By Justin Keay
Until recently, Western visitors familiar with Bucharest took a deep breath before taking on the Romanian capital's urban chaos. As you left the airport arrivals lounge, hordes of unshaven, unlicensed taxi drivers besieged you with offers to take their rundown jalopies through potholed boulevards to the city center. Once there, bypassing touts offering girls or wanting to change money, you had to be wary of bites from Bucharest's 150,000 stray dogs. The mutts sent 30,000 people a year to the city's rundown hospitals, from where they often emerged sicker than when they went in.
In the 1930s, this city's graceful streets, chic coffee houses, and sophisticated shops earned it the sobriquet "Paris of the Balkans." In the 1990s, after 40-some years of communist neglect and the megalomaniacal projects of dictator Nicolae Ceaucescu, "Calcutta of the Balkans" seemed a fairer description. Half-starved orphans ran around neglected, garbage lay uncollected for weeks at a time, and the Dambovita River often stank. "Can't somebody do something about all this?" was the common refrain.
Well, somebody has. Just over 20 months ago, in June, 2000, Bucharest's citizens narrowly elected Traian Basescu as mayor, with 51% of the vote against 49% for the Social Democratic Party (PSD) favorite. Despite voting him in on a platform of cleaning up the city, many of its 2.5 million residents assumed that Basescu--head of the center-right Democratic Party--would disappoint them, like every other Romanian politico. Instead he has moved decisively, in the process becoming Bucharest's most popular figure and a probable presidential candidate for 2004. "To my mind, he's the most effective politician in Romania," says one senior diplomatic source.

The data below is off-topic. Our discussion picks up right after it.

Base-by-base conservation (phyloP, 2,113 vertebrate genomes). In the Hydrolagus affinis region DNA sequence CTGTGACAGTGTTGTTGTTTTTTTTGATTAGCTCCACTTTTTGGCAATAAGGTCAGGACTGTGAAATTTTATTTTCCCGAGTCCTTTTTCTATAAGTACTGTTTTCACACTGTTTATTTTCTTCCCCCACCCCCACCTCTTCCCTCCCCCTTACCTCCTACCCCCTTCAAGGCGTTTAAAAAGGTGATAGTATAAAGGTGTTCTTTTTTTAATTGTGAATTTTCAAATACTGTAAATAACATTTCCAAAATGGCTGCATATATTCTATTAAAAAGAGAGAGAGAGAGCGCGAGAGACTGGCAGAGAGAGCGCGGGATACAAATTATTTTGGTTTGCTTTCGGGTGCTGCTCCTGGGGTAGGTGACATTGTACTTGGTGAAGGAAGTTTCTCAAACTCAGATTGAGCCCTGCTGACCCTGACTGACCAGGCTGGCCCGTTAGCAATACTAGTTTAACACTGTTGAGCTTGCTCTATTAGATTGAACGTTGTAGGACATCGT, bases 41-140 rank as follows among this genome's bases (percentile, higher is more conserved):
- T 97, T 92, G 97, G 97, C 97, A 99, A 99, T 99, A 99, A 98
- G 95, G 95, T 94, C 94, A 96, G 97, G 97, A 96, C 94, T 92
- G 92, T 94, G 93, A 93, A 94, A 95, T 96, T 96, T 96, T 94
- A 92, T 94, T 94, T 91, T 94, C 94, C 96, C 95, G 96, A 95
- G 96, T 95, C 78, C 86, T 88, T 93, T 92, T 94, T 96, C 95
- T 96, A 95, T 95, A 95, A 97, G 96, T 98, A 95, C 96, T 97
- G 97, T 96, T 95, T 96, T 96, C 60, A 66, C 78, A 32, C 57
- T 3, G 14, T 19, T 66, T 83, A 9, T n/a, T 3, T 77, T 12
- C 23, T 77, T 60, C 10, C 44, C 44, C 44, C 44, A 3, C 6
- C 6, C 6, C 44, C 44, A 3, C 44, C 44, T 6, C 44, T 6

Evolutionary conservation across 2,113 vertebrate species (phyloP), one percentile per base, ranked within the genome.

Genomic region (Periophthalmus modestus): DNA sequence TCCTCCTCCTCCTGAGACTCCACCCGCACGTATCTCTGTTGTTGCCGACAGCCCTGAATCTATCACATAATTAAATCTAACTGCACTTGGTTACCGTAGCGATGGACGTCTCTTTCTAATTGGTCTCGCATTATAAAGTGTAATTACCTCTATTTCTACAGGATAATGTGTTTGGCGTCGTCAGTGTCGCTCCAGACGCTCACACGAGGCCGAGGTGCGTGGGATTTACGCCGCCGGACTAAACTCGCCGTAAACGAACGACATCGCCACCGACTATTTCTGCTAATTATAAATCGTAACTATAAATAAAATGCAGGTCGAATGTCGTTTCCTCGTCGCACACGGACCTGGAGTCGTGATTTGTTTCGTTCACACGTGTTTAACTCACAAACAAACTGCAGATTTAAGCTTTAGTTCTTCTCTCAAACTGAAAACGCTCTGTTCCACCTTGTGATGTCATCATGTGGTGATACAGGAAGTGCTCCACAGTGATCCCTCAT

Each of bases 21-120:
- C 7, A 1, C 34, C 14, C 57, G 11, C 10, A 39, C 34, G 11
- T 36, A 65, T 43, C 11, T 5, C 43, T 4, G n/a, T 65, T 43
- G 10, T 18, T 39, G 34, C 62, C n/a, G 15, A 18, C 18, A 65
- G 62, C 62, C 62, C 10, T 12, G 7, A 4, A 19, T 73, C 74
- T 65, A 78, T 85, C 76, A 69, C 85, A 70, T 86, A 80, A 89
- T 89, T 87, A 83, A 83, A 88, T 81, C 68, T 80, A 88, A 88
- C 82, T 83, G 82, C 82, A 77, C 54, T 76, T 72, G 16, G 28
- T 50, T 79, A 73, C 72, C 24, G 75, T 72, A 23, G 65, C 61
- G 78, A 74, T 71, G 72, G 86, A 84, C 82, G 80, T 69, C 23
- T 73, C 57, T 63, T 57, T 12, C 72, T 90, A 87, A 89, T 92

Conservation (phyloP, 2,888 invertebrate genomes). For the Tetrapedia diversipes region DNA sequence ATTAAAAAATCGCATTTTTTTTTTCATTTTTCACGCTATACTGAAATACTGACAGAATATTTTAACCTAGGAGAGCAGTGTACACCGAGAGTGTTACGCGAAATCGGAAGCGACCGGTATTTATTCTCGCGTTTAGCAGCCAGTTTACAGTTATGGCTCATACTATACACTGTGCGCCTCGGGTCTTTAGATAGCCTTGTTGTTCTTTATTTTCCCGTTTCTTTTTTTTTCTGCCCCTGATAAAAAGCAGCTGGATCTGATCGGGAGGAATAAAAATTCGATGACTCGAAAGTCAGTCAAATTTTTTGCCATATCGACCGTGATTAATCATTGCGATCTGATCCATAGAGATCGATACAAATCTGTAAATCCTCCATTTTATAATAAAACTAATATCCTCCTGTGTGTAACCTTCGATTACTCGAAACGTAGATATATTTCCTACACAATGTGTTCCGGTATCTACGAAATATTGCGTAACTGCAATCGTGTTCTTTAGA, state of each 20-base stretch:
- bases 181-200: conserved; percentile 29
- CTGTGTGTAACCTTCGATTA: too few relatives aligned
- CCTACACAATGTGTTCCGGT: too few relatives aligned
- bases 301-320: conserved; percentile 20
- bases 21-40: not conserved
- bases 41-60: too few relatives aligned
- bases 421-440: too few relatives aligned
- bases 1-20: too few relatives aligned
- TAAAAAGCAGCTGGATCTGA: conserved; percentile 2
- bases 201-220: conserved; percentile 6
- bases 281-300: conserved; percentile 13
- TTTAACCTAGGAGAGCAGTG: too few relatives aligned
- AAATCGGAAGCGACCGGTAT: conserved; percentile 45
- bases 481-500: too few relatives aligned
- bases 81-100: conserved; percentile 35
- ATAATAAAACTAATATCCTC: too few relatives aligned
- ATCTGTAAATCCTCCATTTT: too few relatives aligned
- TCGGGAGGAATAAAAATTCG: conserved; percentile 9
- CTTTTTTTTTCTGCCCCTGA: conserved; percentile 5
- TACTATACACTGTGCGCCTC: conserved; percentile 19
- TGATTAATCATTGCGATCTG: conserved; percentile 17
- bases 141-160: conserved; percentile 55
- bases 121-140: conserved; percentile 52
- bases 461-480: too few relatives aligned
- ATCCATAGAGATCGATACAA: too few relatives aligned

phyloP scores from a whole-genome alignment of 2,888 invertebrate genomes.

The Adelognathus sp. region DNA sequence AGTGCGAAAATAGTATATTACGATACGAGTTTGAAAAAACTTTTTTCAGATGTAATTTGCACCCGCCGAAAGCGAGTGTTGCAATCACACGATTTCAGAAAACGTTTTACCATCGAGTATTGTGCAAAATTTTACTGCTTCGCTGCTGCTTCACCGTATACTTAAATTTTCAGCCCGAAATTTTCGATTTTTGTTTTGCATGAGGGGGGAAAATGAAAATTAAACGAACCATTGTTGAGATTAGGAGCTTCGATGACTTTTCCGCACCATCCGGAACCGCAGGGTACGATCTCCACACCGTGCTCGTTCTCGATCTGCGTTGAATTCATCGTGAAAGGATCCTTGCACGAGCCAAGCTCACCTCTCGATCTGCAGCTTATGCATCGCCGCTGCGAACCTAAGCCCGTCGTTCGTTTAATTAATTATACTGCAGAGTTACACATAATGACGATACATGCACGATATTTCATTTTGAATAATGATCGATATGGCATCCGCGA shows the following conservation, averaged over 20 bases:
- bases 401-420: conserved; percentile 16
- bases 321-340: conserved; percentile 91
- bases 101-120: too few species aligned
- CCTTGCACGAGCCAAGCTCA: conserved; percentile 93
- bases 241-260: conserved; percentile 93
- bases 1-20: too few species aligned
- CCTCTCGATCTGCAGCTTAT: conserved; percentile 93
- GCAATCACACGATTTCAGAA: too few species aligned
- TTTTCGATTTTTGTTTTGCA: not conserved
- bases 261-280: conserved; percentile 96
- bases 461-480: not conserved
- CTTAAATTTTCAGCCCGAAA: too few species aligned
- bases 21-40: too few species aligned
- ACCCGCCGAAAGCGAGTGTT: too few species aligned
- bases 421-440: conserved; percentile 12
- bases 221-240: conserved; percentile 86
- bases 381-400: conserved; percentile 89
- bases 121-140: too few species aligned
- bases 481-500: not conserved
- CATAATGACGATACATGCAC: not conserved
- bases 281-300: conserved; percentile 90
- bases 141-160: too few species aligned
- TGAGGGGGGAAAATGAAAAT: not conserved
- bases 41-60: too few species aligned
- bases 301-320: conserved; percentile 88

Basescu, 50, began political life in the early '90s, when he was a minister in the government of Teodor Stolojan. As Transport Minister in the last center-right government until 1999, he reshaped Romania's railway system, cutting the workforce in half and winning a reputation as a tough, charismatic figure. "He's a fighter. He loves challenges," says Dorrel Sandor, head of the Center for Political Studies & Comparative Analysis (CPSCA).
Basescu shrewdly began his cleanup drive with quality-of-life measures that cost little or no money. Within weeks of taking office, he ordered police to remove the tens of thousands of illegal money-changing kiosks that were also notorious for selling counterfeit goods and dangerous, home-brewed moonshine. By doing so, he swept away much of the petty criminality that financed other illegal activities in the city.
"FIRST STEP." Basescu also jawboned local businesses to renovate schools, while bars and restaurants were encouraged to clean up sidewalks by their premises, which many actually did. Luxten Lighting Co., a Romanian company with French and Canadian investment, is busily repairing and renovating the city's street lighting under a 15-year contract. "When you have cleaner streets and better lighting, you've made an easy but vital first step toward creating a normal European city," says Guy Burrow, an Englishman who has lived here for almost 10 years and heads lobbying firm Central Europe Consulting.
Basescu also moved immediately to prevent Bucharest from going further to the dogs. Over the past two years, an estimated 75,000 strays were rounded up and killed despite howls of protest from animal-rights activists including Brigitte Bardot, who came to Bucharest in 2000 to protest the deaths. In April, Basescu threatened to use riot police to discourage protesters, firing one of the city's chief veterinarians for his reluctance to put down the dogs and stressing that he had been elected to serve the interests of the people, rather than the animals, of Bucharest.